Some reaction from progressive and anti-racist bloggers:

Angry Asian Man:

Look at us. We’re mad, we’re talking about the damn ad, and now they’ve got another story about their company in the New York Times. Hell, they didn’t even have to hire an ad agency. With the announcement that they’re pulling these ads, there will now be legions of folks who flock online to watch the commercial and see what the fuss is about. All this, and now you’ve got a lot of people suddenly aware of a no-name company nobody would’ve given a crap about in the first place. Nobody’s sorry about anything here.

XicanoPwr (Hat Tip: Inteligenta Indigena):

Of course, the stereotypes and jabs aren’t always so blatant, though they can be just as unsettling. True, there are people who do think a Ghandi-like Indian accent or a Chinese “ching chong” are hilarious, but, the sad truth is, they are missing the point. When a stereotypes are repeated, those stereotype do become the norm and a frame of reference for a person’s entire cultural group and ultimately it becomes more difficult to avoid the stereotypes and clichés from our current racially biased system.

Understanding racial cues is very important, because depending how we interpret these cues will shape our opinions towards members of racial and ethnic groups. When commercials like these air, they tend to make explicit references – either by visual or auditory cues – to race, which then trigger racial thinking by activating past information held within our long-term memory about that racial and ethnic minority group. In other words, racial attitudes are primarily based on personal experiences, salient facts or events.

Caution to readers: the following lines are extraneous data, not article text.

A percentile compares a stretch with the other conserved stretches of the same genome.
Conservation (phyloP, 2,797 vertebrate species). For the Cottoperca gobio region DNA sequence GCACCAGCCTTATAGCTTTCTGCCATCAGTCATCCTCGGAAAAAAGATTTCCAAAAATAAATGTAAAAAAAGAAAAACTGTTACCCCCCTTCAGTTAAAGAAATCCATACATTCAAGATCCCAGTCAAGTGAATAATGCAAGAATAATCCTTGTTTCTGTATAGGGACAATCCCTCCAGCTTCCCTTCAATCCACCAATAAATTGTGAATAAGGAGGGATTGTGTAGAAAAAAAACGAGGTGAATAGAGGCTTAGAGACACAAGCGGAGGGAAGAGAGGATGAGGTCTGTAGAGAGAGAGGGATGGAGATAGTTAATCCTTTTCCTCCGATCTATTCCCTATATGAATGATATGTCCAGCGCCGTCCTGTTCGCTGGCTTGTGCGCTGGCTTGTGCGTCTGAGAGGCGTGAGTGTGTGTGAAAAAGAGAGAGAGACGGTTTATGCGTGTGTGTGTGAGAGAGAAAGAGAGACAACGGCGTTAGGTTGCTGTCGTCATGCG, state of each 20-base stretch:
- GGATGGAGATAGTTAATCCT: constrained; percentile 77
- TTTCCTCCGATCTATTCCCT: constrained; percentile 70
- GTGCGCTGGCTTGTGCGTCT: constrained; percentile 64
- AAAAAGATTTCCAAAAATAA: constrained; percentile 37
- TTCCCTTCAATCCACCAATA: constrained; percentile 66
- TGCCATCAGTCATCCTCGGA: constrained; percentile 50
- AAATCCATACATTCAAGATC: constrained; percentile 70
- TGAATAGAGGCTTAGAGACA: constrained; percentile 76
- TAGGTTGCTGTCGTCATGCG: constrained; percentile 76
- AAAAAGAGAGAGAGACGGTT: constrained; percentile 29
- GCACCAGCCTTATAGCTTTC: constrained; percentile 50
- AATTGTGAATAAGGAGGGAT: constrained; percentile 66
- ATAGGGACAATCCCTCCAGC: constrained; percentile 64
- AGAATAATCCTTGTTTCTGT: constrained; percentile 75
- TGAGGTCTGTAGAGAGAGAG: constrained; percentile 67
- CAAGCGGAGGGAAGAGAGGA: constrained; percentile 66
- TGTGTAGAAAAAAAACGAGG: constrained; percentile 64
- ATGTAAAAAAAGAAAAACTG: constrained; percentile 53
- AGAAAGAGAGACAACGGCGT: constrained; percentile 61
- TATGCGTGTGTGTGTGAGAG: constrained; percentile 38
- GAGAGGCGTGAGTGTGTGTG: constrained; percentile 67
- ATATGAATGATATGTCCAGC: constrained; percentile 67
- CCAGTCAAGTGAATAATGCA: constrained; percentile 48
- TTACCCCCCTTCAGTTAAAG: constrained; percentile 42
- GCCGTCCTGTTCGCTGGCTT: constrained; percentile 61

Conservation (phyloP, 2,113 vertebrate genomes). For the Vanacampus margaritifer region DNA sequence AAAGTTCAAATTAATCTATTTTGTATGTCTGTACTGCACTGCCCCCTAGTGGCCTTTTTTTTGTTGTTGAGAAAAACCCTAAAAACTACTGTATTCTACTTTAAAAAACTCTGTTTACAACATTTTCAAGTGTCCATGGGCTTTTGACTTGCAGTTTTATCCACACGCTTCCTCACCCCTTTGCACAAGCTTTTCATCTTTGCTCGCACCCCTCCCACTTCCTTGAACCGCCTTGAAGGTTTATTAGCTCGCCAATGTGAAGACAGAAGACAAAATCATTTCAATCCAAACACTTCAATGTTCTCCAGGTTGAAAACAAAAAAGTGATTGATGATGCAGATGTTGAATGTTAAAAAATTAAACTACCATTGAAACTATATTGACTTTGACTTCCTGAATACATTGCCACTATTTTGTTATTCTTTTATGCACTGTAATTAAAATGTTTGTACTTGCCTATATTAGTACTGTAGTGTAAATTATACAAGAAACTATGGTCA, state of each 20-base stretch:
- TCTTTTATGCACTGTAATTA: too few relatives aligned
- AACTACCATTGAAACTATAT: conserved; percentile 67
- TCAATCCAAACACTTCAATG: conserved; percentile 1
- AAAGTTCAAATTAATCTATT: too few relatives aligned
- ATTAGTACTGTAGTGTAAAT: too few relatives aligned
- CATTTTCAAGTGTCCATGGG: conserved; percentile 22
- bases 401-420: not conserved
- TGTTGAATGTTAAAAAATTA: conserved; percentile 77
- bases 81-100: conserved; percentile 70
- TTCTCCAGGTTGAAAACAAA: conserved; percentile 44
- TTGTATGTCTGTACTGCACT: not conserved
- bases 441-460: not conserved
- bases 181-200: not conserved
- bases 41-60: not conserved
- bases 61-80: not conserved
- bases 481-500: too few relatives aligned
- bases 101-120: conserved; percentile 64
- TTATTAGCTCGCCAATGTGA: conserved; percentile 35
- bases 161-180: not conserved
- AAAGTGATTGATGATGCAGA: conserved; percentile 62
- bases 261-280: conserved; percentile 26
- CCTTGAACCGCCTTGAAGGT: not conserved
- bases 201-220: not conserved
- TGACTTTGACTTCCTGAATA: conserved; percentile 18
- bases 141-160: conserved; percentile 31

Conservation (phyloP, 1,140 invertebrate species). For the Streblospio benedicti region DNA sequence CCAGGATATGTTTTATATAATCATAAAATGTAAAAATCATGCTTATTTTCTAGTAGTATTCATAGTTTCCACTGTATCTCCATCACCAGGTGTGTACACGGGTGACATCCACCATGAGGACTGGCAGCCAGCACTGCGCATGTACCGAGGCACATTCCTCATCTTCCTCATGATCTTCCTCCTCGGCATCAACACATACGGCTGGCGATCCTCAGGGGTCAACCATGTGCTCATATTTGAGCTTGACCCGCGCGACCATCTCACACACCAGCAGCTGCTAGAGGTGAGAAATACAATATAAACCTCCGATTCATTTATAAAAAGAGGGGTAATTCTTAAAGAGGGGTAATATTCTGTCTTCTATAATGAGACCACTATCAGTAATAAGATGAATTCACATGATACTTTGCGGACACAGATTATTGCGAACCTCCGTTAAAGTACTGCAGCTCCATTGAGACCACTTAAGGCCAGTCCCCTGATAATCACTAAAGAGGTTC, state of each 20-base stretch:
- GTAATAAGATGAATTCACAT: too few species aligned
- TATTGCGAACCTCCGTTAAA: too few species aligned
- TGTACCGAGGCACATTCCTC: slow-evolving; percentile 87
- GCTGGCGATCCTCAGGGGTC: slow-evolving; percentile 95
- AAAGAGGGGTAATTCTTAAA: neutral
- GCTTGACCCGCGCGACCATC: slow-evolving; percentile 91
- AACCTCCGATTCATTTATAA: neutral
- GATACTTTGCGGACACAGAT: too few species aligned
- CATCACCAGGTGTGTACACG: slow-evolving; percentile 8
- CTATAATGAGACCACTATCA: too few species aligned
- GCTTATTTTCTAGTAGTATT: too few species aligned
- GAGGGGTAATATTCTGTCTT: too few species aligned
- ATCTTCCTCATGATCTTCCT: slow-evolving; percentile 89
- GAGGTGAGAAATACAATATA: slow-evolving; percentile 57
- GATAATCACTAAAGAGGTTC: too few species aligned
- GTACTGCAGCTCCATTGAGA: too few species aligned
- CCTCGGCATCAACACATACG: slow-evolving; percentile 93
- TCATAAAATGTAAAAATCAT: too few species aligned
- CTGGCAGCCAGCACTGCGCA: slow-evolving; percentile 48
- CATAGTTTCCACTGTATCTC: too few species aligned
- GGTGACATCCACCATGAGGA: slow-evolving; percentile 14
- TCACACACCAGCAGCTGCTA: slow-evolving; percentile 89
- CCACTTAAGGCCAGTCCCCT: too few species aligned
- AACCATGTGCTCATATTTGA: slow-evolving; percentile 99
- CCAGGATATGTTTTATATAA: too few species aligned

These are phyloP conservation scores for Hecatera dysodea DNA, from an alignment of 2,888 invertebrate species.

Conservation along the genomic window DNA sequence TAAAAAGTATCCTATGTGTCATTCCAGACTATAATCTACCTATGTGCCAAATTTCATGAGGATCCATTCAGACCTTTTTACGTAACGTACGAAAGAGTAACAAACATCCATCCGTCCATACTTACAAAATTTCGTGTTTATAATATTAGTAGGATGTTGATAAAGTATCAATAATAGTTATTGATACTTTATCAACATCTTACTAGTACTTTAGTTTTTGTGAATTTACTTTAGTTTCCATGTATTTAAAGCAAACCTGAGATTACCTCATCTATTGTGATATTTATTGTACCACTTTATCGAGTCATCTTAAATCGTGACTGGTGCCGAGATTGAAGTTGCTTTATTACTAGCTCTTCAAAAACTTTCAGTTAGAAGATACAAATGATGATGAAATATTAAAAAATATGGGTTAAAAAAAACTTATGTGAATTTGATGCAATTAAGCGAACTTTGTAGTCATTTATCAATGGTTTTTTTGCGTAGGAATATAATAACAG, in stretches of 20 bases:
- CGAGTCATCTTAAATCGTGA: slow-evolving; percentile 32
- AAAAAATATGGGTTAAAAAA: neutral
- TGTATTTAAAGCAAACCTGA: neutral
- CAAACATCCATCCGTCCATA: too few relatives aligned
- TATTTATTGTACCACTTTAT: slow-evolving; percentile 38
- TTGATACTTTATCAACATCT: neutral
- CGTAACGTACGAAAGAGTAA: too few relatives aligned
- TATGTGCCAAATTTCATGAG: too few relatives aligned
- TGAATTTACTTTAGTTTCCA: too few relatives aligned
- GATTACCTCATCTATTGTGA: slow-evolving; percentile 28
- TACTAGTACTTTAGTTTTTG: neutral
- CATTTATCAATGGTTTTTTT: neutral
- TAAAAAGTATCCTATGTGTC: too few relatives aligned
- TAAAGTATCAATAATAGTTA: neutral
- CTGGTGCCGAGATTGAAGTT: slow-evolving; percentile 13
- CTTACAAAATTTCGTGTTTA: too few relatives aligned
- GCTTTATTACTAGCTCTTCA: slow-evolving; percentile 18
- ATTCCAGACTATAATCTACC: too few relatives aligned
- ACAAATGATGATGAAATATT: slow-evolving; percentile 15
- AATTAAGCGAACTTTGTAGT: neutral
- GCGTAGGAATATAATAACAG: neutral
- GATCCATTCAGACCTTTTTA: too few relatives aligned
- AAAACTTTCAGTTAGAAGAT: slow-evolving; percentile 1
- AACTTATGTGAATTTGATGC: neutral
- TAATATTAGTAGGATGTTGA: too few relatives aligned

Bae Gang Shik:

While there has generally been some backlash against SalesGenie for their slew of offensive commercials, nobody dares mark this as racism within popular culture. In fact, it seems that in most analyses the ads are only seen as “cultural insensitive” or “inappropriate.”

I’m sick of nobody calling these sort of media portrayals as they are, Racism!

KoreanPower999:

Also, there is something disturbing in the fact that they thought it was ok to stereotype Asians in this commercial because I would doubt that they would do that for African Americans and Jewish people. They know if they did this to other groups, there would definitely be a backlash. It just tells you that it’s ok to be racist against Asian Americans in this nation and we saw it on display in the biggest television event of the year. I just shutter to think how many millions of people watched that and just laughed and thought nothing of it. We got a long way to go in this nation on the issue of race.

Posted in Asian Issues, Blog, Contemporary Racism, Corporations, Media | Leave a Comment »

Economic Stimulus For Whom?

Posted by Jack Stephens on February 6, 2008

Yolanda asks:

Can someone please explain why this thing was called an “economic stimulus package?” Economic stimulus for whom, I ask you? And why all the emphasis on short-term boosts from the retail sector? How the hell does shopping for more useless crap lead to any kind of economic recovery (if that is indeed the intent)?

Posted in Class, Economics, Government | Leave a Comment »

Victim Blame

Posted by Jack Stephens on January 30, 2008

Beta Candy blogs:

As ignorant as it is to blame crime victims for getting themselves into this position, we do this because it’s convenient. They’re at hand, whereas the perpetrator might not be, and we want to separate ourselves from them (”Oh! So if I never wear a whorish skirt like she did, I’ll never be raped! Yay!”). And even when the perpetrator is at hand, we’re more scared of him or her than we are of the victim. Safer to blame the victim, and after all, it’s all about whatever makes us feel better, right?

Posted in Class, Race | Leave a Comment »